As Vaisse points out, over time, even core neoconservatives have adopted radically contradictory positions on a number of issues. This is above all true when it comes to the question of whether the US can and should make the promotion of democracy abroad a key part of its strategy, and seek alliances with other democracies.

In the 1970s and ’80s, this was something of which leading neoconservatives were extremely sceptical, arguing instead that the US needed to make alliances with authoritarian states to contain the menace of Communism, and insisting that President Jimmy Carter’s concern for human rights in places like Iran constituted dangerously unrealistic idealism which was weakening the US in the face of its enemies. In the 1990s and still more since 9/11, of course, the neoconservatives have however argued for democracy promotion as a central part of US strategy, and convinced Bush (probably sincerely) and Cheney and Rumsfeld (certainly insincerely) to echo this line.

This brings Vaisse to his concluding point. Neoconservatives, he argues, are above all American nationalists. This explains their staying power, because they are able to draw on much wider, older and deeper strains of nationalism which permeate US culture as a whole: both the civic nationalist belief in America’s mission to lead the rest of the world towards democracy and freedom, and the chauvinist nationalist celebration of America’s military might (and even brutality), and intense hostility to rivals and critics of the US. So deeply rooted are these sentiments in the US that any movement that can express them successfully – even in an extreme and bitter form – is assured of some sort of future. Vaisse might have made more of this extreme bitterness.

Neocons have an extraordinary capacity for national, cultural and political hatred. This was true not just during the cultural wars of the 1960s and during the Cold War, and not just since 9/11, when so many Americans shared in that emotion, but during the 1990s when America was unchallenged and seemingly at the very height of its wealth, power and security.

For an example of this aspect of neoconservatism, readers might wish (if they have the stomach) to dip into An End to Evil by Richard Perle and David Frum: a work of snarling contempt and hatred for almost every nation except the US, Israel and a very few unconditional dependencies. The danger here is not just that another attack like 9/11 might once more get many ordinary Americans to share in this hatred, but that the decline in the living standards of the US middle classes, coupled with the impact of immigration, may resemble previous travails of the lower middle classes in Europe in its ongoing effect on American nationalism.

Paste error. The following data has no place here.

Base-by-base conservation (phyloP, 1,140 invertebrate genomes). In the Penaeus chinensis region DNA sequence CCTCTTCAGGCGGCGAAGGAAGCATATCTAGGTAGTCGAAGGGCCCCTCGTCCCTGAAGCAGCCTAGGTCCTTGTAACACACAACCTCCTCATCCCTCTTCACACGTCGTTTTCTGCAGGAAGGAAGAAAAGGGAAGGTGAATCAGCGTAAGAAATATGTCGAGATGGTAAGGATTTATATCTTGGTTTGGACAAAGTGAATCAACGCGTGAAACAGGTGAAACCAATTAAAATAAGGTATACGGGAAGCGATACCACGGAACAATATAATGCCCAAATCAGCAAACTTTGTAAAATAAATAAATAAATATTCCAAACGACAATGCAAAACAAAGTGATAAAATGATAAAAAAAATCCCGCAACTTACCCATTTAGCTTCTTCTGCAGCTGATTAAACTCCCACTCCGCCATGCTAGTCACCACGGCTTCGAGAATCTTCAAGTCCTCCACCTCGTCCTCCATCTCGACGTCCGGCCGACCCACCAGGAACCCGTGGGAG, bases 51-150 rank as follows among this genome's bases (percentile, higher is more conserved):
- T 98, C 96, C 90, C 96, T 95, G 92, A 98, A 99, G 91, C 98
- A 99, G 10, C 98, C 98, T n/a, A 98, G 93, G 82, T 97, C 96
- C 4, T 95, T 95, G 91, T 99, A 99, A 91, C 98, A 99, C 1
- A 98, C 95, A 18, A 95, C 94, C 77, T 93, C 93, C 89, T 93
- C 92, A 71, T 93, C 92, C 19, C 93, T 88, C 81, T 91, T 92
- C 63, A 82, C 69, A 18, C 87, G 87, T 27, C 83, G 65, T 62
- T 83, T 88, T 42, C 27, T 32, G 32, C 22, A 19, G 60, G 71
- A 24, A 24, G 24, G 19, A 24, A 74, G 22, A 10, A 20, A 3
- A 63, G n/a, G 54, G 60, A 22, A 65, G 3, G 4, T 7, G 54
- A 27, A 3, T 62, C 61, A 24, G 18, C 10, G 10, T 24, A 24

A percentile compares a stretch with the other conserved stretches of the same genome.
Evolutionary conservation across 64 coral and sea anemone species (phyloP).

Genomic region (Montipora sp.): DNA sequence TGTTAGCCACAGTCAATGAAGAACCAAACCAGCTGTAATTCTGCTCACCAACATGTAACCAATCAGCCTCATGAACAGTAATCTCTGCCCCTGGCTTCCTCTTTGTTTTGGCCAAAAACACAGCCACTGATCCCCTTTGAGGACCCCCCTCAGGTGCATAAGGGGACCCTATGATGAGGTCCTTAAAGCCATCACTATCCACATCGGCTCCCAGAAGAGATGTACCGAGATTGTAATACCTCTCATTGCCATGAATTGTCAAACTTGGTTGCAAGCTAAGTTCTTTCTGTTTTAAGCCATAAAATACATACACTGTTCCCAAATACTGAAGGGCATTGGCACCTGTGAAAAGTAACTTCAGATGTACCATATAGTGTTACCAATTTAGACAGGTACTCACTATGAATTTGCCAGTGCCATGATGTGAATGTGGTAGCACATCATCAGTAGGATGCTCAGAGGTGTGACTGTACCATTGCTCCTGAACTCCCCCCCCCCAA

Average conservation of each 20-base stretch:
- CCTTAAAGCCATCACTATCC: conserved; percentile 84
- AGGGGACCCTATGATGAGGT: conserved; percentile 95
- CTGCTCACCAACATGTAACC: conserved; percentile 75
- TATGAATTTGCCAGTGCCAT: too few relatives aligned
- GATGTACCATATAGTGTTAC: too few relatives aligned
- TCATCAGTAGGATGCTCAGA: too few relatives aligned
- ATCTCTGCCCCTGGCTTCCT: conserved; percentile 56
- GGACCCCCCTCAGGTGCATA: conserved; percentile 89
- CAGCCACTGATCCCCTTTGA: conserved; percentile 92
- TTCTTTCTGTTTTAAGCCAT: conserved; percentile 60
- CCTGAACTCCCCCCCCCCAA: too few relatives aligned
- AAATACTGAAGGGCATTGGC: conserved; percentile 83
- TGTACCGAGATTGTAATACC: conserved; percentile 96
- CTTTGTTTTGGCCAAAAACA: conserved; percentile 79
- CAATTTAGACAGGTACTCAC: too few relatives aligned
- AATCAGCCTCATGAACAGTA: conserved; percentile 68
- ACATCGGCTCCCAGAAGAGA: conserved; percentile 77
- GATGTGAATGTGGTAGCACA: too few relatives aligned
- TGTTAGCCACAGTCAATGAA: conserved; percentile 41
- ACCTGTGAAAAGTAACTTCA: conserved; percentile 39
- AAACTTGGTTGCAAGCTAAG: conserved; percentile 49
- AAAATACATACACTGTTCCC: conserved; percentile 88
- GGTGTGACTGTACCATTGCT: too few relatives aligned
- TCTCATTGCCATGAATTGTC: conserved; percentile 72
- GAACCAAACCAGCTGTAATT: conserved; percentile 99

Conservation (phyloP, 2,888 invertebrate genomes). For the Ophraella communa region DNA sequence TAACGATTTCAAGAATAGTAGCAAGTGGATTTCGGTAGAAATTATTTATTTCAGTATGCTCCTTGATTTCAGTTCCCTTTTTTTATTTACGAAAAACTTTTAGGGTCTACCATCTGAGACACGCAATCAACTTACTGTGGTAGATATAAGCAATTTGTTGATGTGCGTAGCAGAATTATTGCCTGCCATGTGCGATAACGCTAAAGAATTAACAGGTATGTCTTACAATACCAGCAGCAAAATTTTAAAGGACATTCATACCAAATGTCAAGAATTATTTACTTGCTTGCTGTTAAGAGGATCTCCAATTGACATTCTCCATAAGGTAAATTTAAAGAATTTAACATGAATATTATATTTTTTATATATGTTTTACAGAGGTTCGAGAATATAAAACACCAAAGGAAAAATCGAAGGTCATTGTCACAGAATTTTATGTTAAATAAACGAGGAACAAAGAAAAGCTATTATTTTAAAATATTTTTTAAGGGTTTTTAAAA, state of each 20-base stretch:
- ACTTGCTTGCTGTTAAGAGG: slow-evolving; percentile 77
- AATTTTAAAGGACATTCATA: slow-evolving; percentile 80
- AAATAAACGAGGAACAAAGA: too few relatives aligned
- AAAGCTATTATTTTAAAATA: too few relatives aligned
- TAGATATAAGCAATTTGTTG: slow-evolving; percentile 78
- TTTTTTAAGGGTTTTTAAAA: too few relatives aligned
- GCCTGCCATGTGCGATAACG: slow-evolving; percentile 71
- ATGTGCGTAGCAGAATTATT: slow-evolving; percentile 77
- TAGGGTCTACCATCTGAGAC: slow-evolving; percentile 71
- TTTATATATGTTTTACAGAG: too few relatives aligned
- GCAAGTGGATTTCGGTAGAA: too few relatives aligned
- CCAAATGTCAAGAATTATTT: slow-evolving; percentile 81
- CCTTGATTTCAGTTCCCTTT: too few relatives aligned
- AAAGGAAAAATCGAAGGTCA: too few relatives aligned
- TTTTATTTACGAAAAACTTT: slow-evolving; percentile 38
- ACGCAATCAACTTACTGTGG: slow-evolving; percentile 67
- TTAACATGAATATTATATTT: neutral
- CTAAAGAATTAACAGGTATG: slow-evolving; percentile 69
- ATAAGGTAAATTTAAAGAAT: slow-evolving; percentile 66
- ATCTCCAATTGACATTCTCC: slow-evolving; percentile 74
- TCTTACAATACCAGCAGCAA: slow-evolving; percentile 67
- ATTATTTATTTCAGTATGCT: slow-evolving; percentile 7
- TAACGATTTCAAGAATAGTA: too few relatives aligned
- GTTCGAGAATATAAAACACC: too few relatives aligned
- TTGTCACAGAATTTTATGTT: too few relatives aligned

But the neoconservatives suffer a very important structural weakness compared to their European equivalents: their alienation from the senior ranks of the US military. This reflects a gap in culture and experience – as is well known, the neoconservatives have shown no desire to risk their own lives in the wars that they have supported (which marks a contrast, by the way, with the first generation of neoconservatives, many of whose members had served in the Second World War).

It also reflects the fact that in recent years the US military has been forced to look up close and in detail at the limits on US military resources, and the extreme difficulty of following neoconservative strategies on the ground in many parts of the world. Thus in the last year of the Bush administration it was above all two successive chairmen of the US joint chiefs of staff – Admirals Fallon and Mullen – who acted to block a possible US or Israeli-US attack on Iran, as advocated by the neoconservatives. On military advice, the Bush administration also in the end backed away from confrontation with Russia over Georgia in 2008. This lack of military support for the neoconservatives’ militarist fantasies gives good hope that in the end the neoconservatives’ impact on the real world will be limited – as long as another 9/11 does not come along to deprive the American establishment and people of their collective wits.